You may be hesitant because more debt is not exactly what you are looking for, but a positive payment history affects your score more than any other component. Instead of charging all your expenses to your card, pick a single bill to pay with your credit card every month and then repay the balance immediately. A long history of on-time payments will start to increase your score.
How do you get a credit card with a bankruptcy? You have the option of both secured and unsecured credit cards (even immediately after a bankruptcy). A secured credit card requires you to place a refundable deposit equal to your credit limit. The deposit is security and you will be paying for the card balance out of your own pocket. Ensure that the credit card issuer reports your monthly activities to the three credit bureaus. Do not apply for multiple credit card applications as this could hurt your score even more.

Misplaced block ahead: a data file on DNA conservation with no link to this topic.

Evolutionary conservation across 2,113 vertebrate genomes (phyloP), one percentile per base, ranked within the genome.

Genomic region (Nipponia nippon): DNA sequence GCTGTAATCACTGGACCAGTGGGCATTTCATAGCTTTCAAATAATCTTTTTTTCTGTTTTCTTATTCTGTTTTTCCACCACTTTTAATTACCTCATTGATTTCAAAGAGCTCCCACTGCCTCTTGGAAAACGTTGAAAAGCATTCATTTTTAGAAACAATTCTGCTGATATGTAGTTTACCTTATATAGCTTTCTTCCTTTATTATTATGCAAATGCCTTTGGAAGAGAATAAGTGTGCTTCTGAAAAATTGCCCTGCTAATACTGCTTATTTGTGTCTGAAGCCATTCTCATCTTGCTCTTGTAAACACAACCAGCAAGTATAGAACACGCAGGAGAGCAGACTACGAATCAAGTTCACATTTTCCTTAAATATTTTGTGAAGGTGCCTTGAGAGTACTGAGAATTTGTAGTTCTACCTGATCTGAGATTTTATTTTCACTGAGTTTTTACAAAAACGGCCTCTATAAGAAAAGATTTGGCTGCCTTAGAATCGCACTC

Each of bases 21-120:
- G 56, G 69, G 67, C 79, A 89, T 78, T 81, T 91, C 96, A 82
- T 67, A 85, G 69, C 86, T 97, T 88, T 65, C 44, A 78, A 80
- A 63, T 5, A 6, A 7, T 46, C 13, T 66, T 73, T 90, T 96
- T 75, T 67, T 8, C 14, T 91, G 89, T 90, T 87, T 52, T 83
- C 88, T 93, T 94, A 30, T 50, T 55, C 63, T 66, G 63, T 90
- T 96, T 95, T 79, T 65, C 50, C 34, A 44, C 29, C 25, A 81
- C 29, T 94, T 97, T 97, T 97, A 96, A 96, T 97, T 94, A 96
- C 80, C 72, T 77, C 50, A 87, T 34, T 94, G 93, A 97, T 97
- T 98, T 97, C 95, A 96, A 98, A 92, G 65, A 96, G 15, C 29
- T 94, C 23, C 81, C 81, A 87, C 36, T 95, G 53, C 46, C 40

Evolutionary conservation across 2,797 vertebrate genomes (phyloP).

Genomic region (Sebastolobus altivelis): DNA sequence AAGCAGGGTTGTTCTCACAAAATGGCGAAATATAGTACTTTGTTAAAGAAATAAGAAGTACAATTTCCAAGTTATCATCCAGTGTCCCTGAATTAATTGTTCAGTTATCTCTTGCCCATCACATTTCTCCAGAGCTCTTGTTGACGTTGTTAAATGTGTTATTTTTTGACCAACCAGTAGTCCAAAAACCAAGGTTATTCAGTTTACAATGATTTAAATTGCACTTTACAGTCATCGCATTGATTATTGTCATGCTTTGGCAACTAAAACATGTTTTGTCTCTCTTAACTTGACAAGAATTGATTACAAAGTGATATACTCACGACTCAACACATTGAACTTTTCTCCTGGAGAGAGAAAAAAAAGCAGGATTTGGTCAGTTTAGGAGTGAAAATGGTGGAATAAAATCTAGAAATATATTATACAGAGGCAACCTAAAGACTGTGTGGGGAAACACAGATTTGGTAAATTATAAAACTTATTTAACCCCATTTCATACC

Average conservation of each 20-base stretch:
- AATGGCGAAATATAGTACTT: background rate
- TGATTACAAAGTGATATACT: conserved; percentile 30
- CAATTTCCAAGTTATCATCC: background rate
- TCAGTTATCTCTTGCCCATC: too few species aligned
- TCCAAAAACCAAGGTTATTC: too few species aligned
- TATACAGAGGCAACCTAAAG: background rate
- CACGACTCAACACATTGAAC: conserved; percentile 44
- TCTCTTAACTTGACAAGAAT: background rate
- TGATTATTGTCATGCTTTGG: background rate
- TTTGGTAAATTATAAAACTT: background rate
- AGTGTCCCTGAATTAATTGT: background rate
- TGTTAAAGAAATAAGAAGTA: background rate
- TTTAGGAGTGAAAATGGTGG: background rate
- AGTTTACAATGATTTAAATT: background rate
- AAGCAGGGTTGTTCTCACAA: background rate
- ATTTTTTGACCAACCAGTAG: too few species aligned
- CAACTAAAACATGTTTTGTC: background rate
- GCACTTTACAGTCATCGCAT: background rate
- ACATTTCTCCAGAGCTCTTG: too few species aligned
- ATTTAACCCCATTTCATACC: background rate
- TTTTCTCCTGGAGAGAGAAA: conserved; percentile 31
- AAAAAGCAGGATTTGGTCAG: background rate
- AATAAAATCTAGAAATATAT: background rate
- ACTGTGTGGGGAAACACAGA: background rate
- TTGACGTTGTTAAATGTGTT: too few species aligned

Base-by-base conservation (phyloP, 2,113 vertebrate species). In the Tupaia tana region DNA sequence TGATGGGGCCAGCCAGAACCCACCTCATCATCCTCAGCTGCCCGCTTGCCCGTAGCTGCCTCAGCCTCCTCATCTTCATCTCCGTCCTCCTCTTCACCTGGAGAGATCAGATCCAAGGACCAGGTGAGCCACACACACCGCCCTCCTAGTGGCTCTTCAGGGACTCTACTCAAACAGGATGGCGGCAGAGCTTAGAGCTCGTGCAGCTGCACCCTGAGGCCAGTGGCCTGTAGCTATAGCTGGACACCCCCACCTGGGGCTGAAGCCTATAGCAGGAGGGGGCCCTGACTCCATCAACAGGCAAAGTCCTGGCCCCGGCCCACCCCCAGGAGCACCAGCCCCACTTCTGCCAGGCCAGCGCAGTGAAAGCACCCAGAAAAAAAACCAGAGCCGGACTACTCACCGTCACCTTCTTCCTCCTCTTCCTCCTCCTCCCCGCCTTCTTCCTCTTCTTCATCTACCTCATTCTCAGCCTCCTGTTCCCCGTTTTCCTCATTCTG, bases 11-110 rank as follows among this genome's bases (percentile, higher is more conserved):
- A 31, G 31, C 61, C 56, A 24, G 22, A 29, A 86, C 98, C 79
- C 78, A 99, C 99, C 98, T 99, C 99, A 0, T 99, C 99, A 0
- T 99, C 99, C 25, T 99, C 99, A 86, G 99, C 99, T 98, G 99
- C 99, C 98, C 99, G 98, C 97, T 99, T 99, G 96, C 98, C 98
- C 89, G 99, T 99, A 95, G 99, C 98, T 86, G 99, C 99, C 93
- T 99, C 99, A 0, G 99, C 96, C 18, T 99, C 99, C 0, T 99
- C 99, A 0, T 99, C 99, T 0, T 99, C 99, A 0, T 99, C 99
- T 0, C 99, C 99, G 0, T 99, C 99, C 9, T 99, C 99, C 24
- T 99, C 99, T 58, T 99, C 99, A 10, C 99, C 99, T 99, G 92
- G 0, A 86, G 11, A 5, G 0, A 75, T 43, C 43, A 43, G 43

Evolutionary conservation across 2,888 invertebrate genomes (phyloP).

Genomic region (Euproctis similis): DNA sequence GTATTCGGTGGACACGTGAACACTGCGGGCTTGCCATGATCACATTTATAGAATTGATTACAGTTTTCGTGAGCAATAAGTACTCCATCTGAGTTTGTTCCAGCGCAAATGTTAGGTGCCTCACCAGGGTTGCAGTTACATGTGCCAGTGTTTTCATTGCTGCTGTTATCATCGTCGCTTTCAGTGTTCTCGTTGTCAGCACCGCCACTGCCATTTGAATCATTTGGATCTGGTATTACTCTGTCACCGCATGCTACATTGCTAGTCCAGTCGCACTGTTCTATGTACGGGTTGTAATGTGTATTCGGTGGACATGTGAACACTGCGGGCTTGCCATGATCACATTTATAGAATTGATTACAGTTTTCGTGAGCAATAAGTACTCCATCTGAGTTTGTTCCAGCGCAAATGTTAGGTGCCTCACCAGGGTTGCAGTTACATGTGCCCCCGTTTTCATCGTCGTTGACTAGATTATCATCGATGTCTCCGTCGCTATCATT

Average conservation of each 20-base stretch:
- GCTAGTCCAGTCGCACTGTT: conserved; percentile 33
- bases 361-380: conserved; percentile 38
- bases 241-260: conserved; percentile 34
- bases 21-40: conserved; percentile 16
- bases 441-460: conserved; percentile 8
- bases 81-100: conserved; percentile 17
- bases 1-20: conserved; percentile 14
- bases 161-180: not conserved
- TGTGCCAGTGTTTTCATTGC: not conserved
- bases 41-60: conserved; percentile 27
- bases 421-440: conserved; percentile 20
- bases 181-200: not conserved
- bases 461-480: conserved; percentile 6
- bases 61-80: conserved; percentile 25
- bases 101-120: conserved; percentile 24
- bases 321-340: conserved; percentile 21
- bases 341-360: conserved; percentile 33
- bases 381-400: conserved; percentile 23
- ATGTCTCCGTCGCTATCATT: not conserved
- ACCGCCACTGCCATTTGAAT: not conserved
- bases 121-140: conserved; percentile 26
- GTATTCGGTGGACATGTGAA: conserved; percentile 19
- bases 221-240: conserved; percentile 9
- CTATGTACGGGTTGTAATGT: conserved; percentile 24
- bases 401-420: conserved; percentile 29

Before you start thinking about a car, be responsible with your credit card for at least six months. This shows that you can repay your debts and improve your score. Also, set aside some money to use as a down payment, even if you are eligible for the full amount. Remember you will, most likely, must pay a higher interest rate.
Consider a used car rather than a brand new one. Buying a house will have to wait for a while depending on the type of bankruptcy you filed for and the loan you want. You will have to get permission from the court and have a 12-month history of on-time payments. You might also have to pay a higher down payment and interest. Because of this, spend the seasoning period making responsible financial decisions and rebuilding your credit.